Freeman’s demise is loss to country
Charles Freeman, the man who was slated to be chairman of the National Intelligence Council, the high-level interagency group that prepares evaluations for the president and other senior officials, suddenly withdrew his name Tuesday night.
I know it was a sudden decision because I had had breakfast with him that morning. He thought at the time he could ride out the storm caused by his outspoken comments on policy toward China and the Middle East—and the enmity that he had incurred from lobbies supporting Israel and human rights in Tibet.
“I think their goal is not to stop me but to keep others from speaking out, and to assure that AIPAC (the American Israel Public Affairs Committee) is part of the vetting process for future nominees,” he told me.
But after another visit to members of Congress, Freeman was gone.
It was an ignominious end to one of the most distinguished international careers in American government. As a young man fluent in Mandarin, he was the translator for Richard Nixon on his first trip to China. Later, Freeman held diplomatic posts in Africa and Asia, served as assistant secretary of defense handling NATO expansion, and, after adding Arabic to his repertoire of European languages, was sent to Saudi Arabia as ambassador just before the first Gulf War.
As retired Adm. Dennis Blair, the director of national intelligence who appointed Freeman, told me the night before his withdrawal, “We are so fortunate, with the challenges we face in Asia and the Middle East, that he could be persuaded to come back to government.”
None of that mattered much to the lawmakers—mostly Republicans but also some key Democrats—who joined the lobbyists in running him off. They flooded blogs and fed reporters with Freeman quotes—many of them pretty startling. He once referred to a clash between Tibetan demonstrators and Chinese guards as “a race riot” and talked about Israeli efforts “to smother Palestinian democracy in its cradle.”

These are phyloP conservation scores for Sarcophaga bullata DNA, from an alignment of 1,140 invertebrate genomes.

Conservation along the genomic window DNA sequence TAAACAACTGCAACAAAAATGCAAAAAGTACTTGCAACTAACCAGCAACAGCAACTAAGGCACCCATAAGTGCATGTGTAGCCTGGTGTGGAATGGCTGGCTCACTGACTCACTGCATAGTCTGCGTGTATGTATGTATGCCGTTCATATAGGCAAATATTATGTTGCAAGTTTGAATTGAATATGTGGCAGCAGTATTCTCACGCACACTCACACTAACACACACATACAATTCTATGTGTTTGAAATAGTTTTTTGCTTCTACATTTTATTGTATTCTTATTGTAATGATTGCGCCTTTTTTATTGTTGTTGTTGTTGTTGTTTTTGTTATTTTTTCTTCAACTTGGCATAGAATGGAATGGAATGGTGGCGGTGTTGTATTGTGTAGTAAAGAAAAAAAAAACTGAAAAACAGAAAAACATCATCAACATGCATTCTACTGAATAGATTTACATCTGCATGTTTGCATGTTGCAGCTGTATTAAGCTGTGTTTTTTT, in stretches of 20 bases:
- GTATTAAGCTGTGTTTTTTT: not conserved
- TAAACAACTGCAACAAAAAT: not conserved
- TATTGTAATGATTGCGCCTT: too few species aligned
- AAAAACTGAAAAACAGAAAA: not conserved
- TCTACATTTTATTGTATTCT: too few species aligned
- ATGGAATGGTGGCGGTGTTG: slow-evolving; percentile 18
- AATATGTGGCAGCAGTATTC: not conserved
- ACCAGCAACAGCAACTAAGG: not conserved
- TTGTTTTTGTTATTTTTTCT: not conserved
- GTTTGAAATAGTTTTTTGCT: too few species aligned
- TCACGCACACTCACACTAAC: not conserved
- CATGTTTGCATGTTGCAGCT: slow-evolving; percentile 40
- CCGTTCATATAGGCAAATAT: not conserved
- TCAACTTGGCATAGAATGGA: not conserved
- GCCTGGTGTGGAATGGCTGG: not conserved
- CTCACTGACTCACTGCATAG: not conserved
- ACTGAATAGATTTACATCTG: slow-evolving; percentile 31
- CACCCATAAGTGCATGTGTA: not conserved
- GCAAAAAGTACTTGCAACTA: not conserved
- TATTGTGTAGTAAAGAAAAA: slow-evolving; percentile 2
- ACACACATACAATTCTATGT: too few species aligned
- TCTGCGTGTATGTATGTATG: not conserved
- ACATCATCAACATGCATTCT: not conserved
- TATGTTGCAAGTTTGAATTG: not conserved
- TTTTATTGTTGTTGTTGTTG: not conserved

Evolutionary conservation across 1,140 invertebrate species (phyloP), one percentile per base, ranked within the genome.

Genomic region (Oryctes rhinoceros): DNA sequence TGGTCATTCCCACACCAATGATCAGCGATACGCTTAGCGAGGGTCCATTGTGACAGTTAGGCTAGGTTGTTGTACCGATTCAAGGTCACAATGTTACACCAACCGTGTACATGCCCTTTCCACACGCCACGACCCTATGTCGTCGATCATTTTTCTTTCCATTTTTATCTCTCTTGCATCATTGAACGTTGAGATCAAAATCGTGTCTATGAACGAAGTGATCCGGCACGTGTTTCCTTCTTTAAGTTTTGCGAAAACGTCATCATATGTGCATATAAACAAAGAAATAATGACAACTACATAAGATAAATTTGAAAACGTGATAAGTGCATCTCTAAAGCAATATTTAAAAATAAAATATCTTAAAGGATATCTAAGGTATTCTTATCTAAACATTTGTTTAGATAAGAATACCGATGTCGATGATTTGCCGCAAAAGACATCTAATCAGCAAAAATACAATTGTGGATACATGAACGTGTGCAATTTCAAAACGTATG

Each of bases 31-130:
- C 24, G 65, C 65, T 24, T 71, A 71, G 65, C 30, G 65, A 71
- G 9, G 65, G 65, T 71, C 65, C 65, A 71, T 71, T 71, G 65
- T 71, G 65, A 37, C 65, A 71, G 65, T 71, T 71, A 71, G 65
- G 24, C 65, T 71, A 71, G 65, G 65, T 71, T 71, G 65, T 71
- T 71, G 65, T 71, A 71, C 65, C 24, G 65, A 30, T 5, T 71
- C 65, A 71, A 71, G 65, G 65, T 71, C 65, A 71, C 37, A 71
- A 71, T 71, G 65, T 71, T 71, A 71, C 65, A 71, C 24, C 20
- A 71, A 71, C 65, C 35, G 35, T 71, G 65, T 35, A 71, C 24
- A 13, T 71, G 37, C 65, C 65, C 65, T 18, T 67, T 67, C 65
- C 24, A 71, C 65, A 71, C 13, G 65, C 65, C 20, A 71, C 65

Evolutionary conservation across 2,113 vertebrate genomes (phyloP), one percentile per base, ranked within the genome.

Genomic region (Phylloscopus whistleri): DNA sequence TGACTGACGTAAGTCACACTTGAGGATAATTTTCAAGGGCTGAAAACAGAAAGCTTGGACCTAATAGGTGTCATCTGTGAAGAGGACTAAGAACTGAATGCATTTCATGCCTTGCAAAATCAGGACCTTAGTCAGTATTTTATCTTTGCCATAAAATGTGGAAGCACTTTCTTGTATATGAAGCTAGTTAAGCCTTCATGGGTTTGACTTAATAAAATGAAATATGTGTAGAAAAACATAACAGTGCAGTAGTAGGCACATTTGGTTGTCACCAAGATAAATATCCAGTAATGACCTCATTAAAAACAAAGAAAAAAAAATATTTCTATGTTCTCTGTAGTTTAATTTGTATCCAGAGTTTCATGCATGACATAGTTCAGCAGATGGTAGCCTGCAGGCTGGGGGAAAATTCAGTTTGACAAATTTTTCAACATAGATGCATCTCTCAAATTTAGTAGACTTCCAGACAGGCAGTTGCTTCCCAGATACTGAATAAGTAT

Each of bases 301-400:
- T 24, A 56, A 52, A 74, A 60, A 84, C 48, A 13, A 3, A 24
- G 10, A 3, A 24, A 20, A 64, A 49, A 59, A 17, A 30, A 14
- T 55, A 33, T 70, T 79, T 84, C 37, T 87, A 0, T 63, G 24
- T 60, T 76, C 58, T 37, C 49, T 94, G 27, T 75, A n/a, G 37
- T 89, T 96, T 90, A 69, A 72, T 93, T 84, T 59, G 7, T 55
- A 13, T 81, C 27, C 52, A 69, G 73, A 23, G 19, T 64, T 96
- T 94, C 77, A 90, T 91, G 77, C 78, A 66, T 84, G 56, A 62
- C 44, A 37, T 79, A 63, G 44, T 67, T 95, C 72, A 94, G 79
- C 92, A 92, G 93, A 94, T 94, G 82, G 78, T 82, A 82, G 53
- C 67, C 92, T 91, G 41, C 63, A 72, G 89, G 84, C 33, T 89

The rhetoric is inflammatory, but Freeman in person is low-key, thoughtful and obviously smart as hell. His great strength, Blair said, is his ability to think through how situations look to the people on the other side. Had our intelligence system been cued to do that, Freeman told me, we never would have assumed we’d be greeted as liberators in Iraq.
The council he would have headed is not a policymaking body but the place where the best thinking in our 16 spy agencies can be assembled and tested.
“The last thing I wanted to do was impose my views on them,” Freeman said.
Had lobbyists not prevailed, Freeman would have assigned the intelligence analysts this week to figure out why the Chinese provoked a naval incident off their coast and what lessons we could draw from the mixed reactions of other nations.
Over time, he said, he would have challenged analysts to remember that “it is not how highly classified information is, but how reliable, even if it’s on the front page of the newspaper.”
He would have undermined the insularity of the intelligence world by asking them to meet with outside experts whose insights “may be worth more than security clearances.” And he would have turned them loose even on “domestic” questions such as: “If we are 38th in the world in health, what could we learn from the other 37?”
All of this now gone because, as Speaker Nancy Pelosi told Blair, Freeman’s views are “beyond the pale.” Blair said that the White House told him that if he wanted Freeman, he’d have to fight for him himself. When I asked the White House on Tuesday if Obama supported Freeman, a National Security Council spokesman said he would check, but he never got back to me. Freeman vanished without a squawk from Obama.
David Broder is a columnist for The Washington Post. Readers may write to him via e-mail at firstname.lastname@example.org.